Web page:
In the critically acclaimed film “Utama”, Bolivian director Alejandro Loayza Grisi captures the consequences of climate change and the loss of cultural traditions in the Bolivian highlands. The eco drama, which won this year’s grand jury prize at the Sundance Film Festival, traces the story of an elderly quechua couple. Virginio and his wife Sisa suffer from an unusually long drought that poses a threat to their livelihood. They face a dilemma: resist or give up their way of life and move to the city with their grandson.
In this photo essay, Grisi shares a selection of personal photographs he took while shooting the movie and reflects on his approach to storytelling and the responsibility that comes with addressing social and environmental issues as a filmmaker.
“Bolivia is a culturally very diverse place and even for me as a local it can be challenging to understand. I was lucky enough to travel to almost every corner of the country while filming documentaries, which allowed me to get close to the people and their realities. That has changed my perspective. Besides visiting many Quechua regions I also have been to the places of the Aymara, Guarani, Tjiman, Chipaya, Ayoreo and Uchi Pimiona people. The learnings about these trips is that you always find more similarities than differences between people and cultures. It gives you hope that such a diverse territory can function as a state if we agree on the most basic notions.
In recent years there has been a global interest in indigenous communities and their relationship with nature. It may have to do with the process of globalization itself, with the inexhaustible human curiosity. At the same time, it comes with the awakening of hegemonic societies to cultural diversity and the need for representation. I read that people consume fiction to try to understand themselves and the world. They have been doing so since they lit the first fire in a cave. In that sense, if storytelling serves to understand the world better, we also must portray the whole world, not just the narrative that controls global fiction today.
“If storytelling serves to understand the world better, we also must portray the whole world, not just the culture that controls global fiction today.”
Globalization is undoubtedly one of the most significant contributors to the standardization of cultures and, thus, the loss of languages. I am not against globalization, but we must work to understand it better so that it is not simply a cultural imposition but a cultural mix with room for all voices. The language of the Quechua is fortunately still in good health, but many other languages and cultural traditions and stories in Bolivia are in danger of extinction.
There are, for example, many stories about the condor, which acts as a metaphor in the film. It is a sacred animal in all the cultures of the Andes. I like the belief that the condor is a protector of the mountains, which in the Andes makes it both the protector of water and life. I also like the story that Virginio tells his grandson Clever about how a condor commits suicide by diving into the rocks and what that death represents: the beginning of a new life cycle. In addition, in the film, the condor helps build an analogy between Virginio’s life-threatening disease and the death of the earth.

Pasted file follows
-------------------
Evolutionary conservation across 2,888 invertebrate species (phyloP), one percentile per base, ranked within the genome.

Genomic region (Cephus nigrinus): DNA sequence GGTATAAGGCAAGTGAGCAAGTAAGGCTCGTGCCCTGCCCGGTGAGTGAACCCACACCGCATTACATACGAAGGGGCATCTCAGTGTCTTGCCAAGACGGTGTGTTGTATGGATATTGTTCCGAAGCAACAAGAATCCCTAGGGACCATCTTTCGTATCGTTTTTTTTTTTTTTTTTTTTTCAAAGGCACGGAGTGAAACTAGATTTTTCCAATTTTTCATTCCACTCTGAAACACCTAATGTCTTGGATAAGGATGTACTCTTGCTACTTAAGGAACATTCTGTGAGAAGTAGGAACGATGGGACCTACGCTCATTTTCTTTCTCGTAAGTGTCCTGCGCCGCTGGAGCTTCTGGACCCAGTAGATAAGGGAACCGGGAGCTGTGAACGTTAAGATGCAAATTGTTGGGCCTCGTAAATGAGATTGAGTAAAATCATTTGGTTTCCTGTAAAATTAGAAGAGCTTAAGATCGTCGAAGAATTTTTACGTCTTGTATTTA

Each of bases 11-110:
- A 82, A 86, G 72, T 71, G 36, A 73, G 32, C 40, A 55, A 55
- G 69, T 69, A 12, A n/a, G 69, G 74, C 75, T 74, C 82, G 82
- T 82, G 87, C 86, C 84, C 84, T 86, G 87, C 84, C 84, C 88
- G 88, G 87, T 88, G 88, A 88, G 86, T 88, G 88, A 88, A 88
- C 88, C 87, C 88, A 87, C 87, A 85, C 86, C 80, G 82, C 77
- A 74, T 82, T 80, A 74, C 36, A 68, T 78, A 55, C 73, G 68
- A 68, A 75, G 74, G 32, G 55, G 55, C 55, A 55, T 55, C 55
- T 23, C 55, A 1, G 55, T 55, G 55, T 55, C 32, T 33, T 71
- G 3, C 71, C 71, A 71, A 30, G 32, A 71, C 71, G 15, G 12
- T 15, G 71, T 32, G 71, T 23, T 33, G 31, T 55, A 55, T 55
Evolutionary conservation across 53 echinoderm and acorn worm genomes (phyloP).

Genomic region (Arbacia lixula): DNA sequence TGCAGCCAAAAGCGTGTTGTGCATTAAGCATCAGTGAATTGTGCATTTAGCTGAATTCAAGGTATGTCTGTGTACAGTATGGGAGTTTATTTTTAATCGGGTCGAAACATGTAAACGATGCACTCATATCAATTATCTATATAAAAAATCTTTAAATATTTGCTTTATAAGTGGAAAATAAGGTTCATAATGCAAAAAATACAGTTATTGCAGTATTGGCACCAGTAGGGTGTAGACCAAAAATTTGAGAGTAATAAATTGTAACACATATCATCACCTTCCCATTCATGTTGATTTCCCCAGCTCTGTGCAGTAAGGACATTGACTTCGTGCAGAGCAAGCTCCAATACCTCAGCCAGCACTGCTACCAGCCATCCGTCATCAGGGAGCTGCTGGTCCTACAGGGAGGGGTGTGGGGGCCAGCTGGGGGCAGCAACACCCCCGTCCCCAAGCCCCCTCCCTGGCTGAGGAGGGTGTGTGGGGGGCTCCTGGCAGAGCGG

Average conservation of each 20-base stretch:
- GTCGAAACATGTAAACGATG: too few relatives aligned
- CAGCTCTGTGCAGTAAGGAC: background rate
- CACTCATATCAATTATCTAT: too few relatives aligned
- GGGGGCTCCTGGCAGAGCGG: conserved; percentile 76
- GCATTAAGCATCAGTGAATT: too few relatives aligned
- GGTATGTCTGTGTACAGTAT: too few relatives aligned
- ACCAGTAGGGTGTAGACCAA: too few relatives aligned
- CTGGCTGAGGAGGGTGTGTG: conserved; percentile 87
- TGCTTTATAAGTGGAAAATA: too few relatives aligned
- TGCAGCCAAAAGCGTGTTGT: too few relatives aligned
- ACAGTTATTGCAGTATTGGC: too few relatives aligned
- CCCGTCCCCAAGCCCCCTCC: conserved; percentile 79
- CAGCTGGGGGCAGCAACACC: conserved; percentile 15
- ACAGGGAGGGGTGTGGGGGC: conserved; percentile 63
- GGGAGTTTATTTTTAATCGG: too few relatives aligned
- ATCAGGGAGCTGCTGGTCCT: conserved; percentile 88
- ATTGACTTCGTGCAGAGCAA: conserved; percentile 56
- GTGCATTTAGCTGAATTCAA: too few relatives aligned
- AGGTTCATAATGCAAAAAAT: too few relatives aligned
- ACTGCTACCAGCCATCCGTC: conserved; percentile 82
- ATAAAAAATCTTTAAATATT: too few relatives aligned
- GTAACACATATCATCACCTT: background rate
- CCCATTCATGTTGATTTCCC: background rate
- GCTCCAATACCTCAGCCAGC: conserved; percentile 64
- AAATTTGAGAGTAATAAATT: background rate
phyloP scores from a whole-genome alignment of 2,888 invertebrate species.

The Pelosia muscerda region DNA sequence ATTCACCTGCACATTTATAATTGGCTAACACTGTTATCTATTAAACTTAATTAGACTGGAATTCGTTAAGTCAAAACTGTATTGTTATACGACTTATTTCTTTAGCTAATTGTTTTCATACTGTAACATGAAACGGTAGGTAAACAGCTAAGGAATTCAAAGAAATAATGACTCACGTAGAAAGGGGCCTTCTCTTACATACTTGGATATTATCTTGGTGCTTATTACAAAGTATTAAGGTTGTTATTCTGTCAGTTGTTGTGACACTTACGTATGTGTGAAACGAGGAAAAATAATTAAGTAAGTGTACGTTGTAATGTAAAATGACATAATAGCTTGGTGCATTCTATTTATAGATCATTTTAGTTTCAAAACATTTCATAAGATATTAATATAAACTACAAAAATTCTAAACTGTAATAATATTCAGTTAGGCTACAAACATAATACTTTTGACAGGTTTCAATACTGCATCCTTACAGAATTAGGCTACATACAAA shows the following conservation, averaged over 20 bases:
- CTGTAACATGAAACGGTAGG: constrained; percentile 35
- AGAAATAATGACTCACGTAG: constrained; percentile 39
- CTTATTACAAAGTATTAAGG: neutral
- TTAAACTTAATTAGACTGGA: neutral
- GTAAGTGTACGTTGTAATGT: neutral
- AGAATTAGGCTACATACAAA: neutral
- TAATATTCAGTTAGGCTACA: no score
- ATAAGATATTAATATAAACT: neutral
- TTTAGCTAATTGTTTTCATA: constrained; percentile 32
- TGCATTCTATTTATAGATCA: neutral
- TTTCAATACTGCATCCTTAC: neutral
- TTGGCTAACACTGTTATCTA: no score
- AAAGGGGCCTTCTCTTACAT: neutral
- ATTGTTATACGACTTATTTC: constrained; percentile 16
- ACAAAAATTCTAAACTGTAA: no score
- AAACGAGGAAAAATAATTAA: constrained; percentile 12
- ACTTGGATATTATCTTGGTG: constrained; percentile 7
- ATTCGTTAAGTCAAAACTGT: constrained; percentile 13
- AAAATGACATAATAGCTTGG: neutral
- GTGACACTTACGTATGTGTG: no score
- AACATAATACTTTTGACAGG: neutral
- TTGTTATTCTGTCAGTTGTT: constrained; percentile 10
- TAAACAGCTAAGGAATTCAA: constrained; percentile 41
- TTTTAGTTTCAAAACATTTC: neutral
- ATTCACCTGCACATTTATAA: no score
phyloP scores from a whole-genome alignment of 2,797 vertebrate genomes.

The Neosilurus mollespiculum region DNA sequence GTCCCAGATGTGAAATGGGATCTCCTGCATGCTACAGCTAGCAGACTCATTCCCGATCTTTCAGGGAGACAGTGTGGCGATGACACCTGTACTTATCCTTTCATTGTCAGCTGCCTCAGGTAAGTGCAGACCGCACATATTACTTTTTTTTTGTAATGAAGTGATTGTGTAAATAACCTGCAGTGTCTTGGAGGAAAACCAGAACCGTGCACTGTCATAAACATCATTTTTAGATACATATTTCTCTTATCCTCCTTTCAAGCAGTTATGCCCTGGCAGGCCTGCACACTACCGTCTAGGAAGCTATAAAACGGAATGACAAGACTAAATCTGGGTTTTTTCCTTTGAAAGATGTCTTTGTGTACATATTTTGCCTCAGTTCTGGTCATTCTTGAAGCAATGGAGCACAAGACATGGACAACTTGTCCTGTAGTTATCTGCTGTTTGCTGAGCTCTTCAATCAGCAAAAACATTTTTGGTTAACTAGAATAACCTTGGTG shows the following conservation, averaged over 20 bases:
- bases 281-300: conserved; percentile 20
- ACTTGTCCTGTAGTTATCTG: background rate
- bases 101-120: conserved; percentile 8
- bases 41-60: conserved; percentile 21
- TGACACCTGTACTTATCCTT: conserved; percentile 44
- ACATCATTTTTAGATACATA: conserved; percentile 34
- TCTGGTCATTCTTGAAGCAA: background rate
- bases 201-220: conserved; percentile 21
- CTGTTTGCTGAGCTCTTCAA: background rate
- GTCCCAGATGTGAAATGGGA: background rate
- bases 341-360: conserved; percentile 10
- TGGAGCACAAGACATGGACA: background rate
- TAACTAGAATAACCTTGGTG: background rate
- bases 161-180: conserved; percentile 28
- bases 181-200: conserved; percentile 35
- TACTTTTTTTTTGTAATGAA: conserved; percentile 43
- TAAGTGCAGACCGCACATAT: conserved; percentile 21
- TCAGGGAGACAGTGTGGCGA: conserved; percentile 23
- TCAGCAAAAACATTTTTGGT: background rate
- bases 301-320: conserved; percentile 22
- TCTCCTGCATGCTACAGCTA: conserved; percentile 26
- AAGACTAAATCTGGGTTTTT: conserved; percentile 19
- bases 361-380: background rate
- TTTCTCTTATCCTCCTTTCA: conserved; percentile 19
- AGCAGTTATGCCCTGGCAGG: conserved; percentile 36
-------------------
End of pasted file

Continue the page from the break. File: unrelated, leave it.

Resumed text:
“I am not against globalization, but we must work to understand it better so that it is not simply a cultural imposition but a cultural mix with room for all voices.”
In general, the indigenous peoples who remain in rural areas have a much more reciprocal, logical, and healthy relationship with nature. In the cities, as we all know, we live far removed from the our origins. We are aware that the current model treats nature as an inexhaustible source of resources, all for the benefit of human beings, without measuring in any way the environmental impact and damage it causes. With Utama I reflected on these issues. When you write and direct a film, you always have to be very responsible with the subject matter you will touch on, especially if it is sensitive in human, political, and social terms. Research is elementary and allows you to approach each topic naturally and closely and with a deeper understanding. It helps you to identify the topics you want to address and the film characters you want to create.
“Cinema can unmask power imbalances and raise awareness of an environmental or social problem to spark a conversation.”
As a director, whether you are working on a documentary or a film, human proximity and sensitivity are also important to understand your subject, and create connections. We know that cinema is one of the most powerful communication tools; that’s why dictatorships always tired to control it. That’s also why it’s important for artists to be in tune with the medium. A truly free society is a society that encourages art without colors or flags. Cinema can unmask power imbalances, and raise awareness of an environmental or social problem to spark a conversation. Holding this tool in your hands, you can’t manipulate, lie or be biased. You have to pose questions and not dictate the answers. Let the audience come to their own conclusions. Cinema is also a tool for empowerment; using it with good intentions will benefit the communities you work with.”
Our new section Photographer’s Playlist shares a personally curated songs by each individual artist that releases to the topic of the photos featured. Here, Grisi shares his favorite songs from Bolivia.
- Orquesta Experimental de Instrumentos Nativos
- Cergio Prudencio
- Luzmila Carpio – Kuntur Mallku
- Fernando Cabrera and Vero Pérez – Salitaria
Bolivian Song Selection
- Luminar – Vero Pérez
- Back – Matilde Cazasola
- Raquel – Llegas
- Rain – La Burkina
- Tanto Te Amé – Emma Junaro
- Cicatriz – Christian Aillón
- Loco de amor – Sobrevigencia
- Sabes a Mar – Mandarin Effect
- Wide Angle – Oz